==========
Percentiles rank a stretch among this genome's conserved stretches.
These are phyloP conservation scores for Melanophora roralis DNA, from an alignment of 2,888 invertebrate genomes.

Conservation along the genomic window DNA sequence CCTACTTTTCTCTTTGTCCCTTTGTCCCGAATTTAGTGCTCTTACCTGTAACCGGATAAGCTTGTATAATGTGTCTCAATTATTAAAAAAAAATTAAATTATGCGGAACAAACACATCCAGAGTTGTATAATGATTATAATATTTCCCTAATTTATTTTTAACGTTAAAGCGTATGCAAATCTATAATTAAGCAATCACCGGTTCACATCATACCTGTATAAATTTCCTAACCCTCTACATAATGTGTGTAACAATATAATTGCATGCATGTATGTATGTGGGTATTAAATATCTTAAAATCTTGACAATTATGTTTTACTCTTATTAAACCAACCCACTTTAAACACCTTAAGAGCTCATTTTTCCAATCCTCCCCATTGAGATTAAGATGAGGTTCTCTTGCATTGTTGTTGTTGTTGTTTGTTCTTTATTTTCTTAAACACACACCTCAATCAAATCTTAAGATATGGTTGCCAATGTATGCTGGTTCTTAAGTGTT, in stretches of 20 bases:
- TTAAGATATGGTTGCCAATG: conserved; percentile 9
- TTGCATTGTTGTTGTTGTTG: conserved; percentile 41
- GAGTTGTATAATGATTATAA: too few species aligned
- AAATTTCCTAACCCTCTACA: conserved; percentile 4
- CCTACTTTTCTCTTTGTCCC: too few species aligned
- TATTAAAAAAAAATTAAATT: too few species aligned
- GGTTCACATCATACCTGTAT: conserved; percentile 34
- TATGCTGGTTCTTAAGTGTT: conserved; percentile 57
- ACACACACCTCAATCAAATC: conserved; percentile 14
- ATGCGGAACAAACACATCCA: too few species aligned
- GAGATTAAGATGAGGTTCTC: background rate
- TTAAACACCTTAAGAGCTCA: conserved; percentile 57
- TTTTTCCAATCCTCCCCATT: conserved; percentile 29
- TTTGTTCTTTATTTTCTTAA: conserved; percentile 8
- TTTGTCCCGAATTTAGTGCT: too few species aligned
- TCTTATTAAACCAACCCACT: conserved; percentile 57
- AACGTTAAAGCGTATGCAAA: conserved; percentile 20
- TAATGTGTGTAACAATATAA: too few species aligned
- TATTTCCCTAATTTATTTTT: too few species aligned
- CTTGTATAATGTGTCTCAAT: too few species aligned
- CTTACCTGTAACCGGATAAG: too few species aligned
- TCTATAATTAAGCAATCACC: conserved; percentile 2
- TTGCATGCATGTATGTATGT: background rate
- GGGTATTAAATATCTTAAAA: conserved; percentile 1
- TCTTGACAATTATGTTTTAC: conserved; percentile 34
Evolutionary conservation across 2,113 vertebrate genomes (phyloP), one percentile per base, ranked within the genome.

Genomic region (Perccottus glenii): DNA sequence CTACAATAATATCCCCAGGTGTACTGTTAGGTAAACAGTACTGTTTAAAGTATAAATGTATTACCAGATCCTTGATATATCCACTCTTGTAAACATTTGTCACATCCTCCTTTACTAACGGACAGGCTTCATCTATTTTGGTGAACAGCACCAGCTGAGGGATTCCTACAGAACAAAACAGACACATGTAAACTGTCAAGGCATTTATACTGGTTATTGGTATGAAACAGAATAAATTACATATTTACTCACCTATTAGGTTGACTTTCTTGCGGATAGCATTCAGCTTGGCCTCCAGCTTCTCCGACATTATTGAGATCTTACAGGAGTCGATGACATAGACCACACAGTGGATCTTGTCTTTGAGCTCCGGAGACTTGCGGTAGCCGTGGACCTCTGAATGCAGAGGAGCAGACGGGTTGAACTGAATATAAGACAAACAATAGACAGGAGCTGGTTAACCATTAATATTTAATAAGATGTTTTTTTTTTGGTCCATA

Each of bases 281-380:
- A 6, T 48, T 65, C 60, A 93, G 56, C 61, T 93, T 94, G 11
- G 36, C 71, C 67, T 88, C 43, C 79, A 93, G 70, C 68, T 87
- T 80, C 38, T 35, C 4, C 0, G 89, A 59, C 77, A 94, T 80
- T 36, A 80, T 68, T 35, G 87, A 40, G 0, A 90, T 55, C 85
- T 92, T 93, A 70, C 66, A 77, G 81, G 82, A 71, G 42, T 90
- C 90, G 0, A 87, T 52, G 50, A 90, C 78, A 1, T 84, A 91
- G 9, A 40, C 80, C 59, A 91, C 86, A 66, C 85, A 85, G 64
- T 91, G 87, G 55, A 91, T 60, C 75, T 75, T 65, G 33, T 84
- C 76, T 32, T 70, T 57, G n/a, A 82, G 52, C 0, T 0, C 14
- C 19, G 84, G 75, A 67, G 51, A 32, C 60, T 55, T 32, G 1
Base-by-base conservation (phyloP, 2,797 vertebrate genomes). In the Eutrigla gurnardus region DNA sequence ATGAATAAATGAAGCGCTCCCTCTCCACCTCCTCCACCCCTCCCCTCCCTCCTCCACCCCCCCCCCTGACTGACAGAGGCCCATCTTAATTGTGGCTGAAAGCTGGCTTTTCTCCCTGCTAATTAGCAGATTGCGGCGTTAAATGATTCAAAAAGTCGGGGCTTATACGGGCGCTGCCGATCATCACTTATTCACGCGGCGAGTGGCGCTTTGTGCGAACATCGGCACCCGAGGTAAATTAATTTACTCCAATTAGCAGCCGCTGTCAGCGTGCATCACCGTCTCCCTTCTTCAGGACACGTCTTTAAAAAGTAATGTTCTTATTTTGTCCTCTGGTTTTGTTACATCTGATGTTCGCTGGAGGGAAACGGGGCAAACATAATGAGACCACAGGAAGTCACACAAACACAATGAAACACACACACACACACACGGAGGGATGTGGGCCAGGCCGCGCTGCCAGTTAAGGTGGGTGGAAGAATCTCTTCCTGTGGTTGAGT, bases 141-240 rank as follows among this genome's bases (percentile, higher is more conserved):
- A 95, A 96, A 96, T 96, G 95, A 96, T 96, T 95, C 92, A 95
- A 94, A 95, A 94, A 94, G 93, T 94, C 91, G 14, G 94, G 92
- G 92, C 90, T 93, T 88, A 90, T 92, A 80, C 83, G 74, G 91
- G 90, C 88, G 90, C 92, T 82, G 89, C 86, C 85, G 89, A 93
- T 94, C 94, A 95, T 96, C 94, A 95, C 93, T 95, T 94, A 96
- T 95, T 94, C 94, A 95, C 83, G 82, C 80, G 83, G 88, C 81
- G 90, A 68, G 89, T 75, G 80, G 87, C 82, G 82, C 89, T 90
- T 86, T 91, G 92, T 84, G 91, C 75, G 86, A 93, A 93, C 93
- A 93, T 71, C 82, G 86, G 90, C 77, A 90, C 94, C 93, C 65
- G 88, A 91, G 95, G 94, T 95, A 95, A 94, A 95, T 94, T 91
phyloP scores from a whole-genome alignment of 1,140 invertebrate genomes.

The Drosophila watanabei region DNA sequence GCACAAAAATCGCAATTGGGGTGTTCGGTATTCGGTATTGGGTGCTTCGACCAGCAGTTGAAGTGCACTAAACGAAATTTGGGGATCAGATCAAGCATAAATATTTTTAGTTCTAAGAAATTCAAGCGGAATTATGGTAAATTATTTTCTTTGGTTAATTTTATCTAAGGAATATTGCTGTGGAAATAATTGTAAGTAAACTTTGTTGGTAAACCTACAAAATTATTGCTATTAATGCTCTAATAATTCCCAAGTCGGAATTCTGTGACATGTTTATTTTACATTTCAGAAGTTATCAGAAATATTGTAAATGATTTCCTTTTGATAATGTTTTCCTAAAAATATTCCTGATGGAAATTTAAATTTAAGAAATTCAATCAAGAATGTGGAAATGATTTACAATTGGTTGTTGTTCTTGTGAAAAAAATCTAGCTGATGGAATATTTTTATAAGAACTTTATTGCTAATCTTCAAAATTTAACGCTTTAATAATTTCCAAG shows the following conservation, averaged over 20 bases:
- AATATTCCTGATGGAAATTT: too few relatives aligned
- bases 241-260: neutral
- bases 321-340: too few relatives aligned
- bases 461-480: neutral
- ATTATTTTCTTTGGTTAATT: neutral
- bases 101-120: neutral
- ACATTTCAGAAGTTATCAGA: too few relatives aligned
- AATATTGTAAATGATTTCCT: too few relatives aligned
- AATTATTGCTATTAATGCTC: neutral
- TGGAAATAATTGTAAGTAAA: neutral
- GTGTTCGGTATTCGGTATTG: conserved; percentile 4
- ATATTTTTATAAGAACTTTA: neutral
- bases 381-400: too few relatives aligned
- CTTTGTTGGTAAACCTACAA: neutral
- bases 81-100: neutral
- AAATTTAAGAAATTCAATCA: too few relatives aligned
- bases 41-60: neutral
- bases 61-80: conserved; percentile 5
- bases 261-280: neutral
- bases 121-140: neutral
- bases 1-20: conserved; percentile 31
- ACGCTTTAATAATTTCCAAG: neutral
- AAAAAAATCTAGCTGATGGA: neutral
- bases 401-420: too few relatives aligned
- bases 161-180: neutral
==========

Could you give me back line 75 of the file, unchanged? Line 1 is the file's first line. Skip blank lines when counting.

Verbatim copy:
- bases 1-20: conserved; percentile 31